Internet & Tech

The smaller screen

Online ‘influencers’ can earn more than film stars

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Zhu Chenhui: travelling again

You know you’ve made it when Harvard Business School asks to write a case study about you. But for Chiara Ferragni, 28, the story started in 2009 with a fashion blog called The Blonde Salad. Since then she has amassed millions of followers on Instagram and Facebook. Trading on her social media clout, she now owns a publishing company, an e-commerce store and even sells her own line of footwear.

Ferragni prospers in the world of “high-low” fashion, making money as an ‘influencer’ by offering a window on her glamorous but supposedly accessible lifestyle. The best of these fashion bloggers often branch out into their own clothing lines too.

In China, several weibo celebrities are using social media in a similarly entrepreneurial way. Online giant Taobao revealed recently that of the top 10 sellers of women’s fashion on the e-commerce platform, seven are operated by popular personalities on weibo.

Some are so successful that they are surpassing movie stars in earning power, the Global Times gasps.

Take Zhu Chenhui, the rumoured girlfriend of Wang Sicong, son of China’s richest man Wang Jianlin. She has been operating a virtual shop on Taobao since 2011. And as of the first eight months of this year, the store – room 209 – had reached Rmb200 million ($31.4 million) in sales, says Western Metropolis Daily.

Assuming a profit margin of around 45% – Taobao claims that this is an industry average – Zhu could make Rmb150 million by the end of this year, an industry observer told the newspaper. That may even match the earning power of Fan Bingbing, China’s highest-paid movie star.

So why is Zhu so successful? Her weibo posts typically feature personal snapshots like selfies or pictures of food. Occasionally she offers glimpses of her luxury lifestyle (Hermes handbags are a favourite) and her travel schedule (she’s in Los Angeles this week). A photo posted on her Taobao virtual shop this week shows her ready to catch yet another flight (see photo above).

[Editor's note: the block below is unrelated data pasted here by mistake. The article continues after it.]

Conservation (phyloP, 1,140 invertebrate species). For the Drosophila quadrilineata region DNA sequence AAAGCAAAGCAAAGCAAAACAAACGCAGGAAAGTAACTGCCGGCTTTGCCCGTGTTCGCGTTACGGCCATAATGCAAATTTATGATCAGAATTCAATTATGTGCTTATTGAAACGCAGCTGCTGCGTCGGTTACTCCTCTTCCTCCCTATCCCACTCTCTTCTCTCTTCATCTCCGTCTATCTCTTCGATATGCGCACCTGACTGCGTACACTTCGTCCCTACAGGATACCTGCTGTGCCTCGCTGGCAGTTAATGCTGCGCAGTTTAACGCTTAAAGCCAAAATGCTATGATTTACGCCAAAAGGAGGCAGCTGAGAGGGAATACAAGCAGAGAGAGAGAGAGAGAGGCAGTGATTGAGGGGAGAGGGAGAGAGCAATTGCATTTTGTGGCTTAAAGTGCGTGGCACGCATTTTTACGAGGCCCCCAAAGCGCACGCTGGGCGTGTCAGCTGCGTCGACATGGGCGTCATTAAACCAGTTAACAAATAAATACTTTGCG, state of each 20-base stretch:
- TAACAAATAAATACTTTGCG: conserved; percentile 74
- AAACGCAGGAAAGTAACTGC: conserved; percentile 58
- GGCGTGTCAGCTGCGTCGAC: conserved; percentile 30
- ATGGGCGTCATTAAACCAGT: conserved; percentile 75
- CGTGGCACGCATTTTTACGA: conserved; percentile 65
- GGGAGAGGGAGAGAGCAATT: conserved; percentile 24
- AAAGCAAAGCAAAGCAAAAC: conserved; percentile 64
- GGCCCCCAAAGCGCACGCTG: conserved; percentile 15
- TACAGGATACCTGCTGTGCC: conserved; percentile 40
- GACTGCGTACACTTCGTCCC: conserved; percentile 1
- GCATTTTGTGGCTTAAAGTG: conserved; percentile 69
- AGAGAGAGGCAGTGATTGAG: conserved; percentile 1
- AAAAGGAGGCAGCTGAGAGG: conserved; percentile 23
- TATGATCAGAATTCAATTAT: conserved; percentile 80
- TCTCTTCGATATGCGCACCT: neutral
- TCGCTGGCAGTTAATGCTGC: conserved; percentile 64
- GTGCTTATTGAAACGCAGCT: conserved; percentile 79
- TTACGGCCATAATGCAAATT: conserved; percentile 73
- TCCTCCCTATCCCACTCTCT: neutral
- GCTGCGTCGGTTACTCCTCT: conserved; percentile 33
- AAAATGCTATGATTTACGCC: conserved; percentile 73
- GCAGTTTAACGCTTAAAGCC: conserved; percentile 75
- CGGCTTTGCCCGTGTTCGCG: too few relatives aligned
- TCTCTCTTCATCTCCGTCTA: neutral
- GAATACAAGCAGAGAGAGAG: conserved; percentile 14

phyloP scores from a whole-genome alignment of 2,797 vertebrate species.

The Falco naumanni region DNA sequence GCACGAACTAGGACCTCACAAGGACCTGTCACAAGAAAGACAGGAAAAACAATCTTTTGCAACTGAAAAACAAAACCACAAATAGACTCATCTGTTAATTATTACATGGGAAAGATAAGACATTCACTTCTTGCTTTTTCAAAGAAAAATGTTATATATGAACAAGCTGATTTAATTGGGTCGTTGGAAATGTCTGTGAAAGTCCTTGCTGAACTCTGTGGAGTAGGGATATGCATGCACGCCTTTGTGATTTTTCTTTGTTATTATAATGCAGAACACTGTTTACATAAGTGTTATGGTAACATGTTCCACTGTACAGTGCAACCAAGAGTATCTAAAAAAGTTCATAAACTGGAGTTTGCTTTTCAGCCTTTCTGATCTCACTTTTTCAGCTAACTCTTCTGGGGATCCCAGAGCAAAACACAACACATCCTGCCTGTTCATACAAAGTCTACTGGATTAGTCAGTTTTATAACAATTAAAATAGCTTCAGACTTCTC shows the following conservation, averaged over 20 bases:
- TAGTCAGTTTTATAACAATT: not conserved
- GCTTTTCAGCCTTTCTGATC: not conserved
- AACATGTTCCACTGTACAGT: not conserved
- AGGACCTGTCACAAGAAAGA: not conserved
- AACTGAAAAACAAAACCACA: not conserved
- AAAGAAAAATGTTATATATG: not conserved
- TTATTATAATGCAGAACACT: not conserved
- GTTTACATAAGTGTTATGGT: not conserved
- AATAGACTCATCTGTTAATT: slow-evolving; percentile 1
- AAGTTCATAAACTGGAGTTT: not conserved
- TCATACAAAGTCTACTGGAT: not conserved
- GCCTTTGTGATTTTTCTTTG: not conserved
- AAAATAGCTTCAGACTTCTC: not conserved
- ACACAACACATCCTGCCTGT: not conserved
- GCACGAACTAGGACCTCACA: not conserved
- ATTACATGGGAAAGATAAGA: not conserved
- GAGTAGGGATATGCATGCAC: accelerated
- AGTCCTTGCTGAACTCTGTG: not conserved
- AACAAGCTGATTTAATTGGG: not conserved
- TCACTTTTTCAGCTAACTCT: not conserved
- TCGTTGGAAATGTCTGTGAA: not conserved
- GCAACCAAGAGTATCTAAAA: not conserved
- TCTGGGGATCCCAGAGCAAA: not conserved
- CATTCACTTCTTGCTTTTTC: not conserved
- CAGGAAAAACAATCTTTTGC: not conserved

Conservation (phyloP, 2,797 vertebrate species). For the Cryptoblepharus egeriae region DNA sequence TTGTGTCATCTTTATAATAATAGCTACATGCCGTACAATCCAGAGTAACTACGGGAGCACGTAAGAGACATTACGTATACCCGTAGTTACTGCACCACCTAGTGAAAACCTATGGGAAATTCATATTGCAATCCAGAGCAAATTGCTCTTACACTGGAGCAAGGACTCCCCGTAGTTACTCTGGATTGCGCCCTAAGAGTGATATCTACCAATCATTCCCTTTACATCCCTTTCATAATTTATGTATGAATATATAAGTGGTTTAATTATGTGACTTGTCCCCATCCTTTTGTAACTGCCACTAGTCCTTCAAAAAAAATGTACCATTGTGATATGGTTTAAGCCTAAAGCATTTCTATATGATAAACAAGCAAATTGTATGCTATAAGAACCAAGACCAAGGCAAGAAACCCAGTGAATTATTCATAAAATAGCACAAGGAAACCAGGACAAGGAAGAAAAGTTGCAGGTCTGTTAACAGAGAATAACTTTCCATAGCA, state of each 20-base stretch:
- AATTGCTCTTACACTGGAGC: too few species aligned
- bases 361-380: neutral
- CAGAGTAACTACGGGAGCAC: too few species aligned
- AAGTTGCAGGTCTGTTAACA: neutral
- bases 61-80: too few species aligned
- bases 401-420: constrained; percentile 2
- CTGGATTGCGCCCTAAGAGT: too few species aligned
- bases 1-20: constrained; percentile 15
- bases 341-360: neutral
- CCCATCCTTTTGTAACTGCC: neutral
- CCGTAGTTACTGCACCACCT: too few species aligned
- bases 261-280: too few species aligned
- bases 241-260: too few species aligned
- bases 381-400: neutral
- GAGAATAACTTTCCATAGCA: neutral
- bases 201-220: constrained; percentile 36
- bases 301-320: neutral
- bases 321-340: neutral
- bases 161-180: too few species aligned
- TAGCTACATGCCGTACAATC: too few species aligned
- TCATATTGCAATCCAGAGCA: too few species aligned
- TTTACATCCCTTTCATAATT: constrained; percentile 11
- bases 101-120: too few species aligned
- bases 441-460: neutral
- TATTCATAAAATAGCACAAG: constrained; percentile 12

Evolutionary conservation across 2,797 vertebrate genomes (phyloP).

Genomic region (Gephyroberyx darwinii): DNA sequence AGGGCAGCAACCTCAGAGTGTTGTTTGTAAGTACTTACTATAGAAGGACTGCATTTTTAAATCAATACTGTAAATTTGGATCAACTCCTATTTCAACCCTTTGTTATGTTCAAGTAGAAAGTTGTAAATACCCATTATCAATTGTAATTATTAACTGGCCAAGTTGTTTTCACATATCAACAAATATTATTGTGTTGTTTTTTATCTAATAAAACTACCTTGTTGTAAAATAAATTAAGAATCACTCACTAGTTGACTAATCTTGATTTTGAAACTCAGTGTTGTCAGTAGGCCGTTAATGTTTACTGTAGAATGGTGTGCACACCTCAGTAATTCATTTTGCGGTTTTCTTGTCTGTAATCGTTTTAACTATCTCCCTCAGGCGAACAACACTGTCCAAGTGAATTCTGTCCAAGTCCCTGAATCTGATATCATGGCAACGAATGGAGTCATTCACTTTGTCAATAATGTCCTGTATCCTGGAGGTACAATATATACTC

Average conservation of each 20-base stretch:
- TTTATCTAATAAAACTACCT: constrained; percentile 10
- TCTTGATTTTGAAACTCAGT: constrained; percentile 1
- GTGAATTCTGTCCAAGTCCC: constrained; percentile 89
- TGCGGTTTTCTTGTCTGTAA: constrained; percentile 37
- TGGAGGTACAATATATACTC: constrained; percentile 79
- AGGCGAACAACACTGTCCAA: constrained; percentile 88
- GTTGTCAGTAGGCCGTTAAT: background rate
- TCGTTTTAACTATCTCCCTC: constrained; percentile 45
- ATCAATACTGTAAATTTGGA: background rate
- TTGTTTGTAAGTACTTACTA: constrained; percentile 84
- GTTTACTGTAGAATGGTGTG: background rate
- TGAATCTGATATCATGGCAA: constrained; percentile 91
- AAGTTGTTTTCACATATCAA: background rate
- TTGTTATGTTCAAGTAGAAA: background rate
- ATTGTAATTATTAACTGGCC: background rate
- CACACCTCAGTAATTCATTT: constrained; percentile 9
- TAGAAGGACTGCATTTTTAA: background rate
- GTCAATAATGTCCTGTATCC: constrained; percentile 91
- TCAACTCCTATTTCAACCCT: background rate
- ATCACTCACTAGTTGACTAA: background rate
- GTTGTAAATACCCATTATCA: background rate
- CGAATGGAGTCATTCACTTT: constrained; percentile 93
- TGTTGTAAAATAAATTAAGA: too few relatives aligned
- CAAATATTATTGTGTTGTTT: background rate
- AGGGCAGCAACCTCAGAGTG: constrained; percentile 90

Such self-promotion appeals mostly to young, brand-conscious women. And with such a receptive audience, Zhu uses her weibo as a marketing channel to plug her products. She is usually pictured wearing her own merchandise in weibo posts and she frequently reposts messages from fans who rave about how much they like her products.

When Zhu showcases a new outfit on weibo it often becomes one of the best-selling items that day on Taobao.

Zhao Ruohong, who has 290,000 followers on weibo, similarly exploits her own popularity on social media to promote her Taobao shop High Heels 73 Hours.

Like Zhu, the Shanghai socialite posts beautifully framed images with flowery captions designed to entice a younger generation of consumers.

But she’s not just offering an aspirational lifestyle. Zhao is relatable too – she likes to poke fun at her weight, as well as her obsession with all things chocolate (despite being stick-thin, TMT Post adds).

That strategy has struck a chord with online shoppers. Even though shoes on Zhao’s Taobao store retail for Rmb1,000 per pair (relatively steep for most middle-class consumers) her designs sell out soon after she plugs them.

Like other weibo influencers, Zhao is generating sales without spending very much on marketing.

Notably, few of these influencers trade off backgrounds in the entertainment industry.

“Our fans are used to going on our weibo page every day. They like to follow our lives, even down to the trivial stuff. In fact, they think we are more real compared with movie stars. We are more relatable and they aspire to be us,” Zhao Daxi, another weibo personality-turned-entrepreneur, told TMT Post. The most zealous fans tend to be women in the 18-23 year-old age bracket.

For some of this new breed of businesswoman, setting up a virtual store on Taobao is only the first step to commercial success. Chen Xiaoying, who has 240,000 followers and operates the e-commerce fashion outlet Jupiter Concept, is already looking to open her own bricks-and-mortar store in Paris.

Why France? “More and more Chinese tourists are going to Paris. So opening a bricks-and-mortar store there is beneficial for successfully building my brand image,” she told TMT Post.


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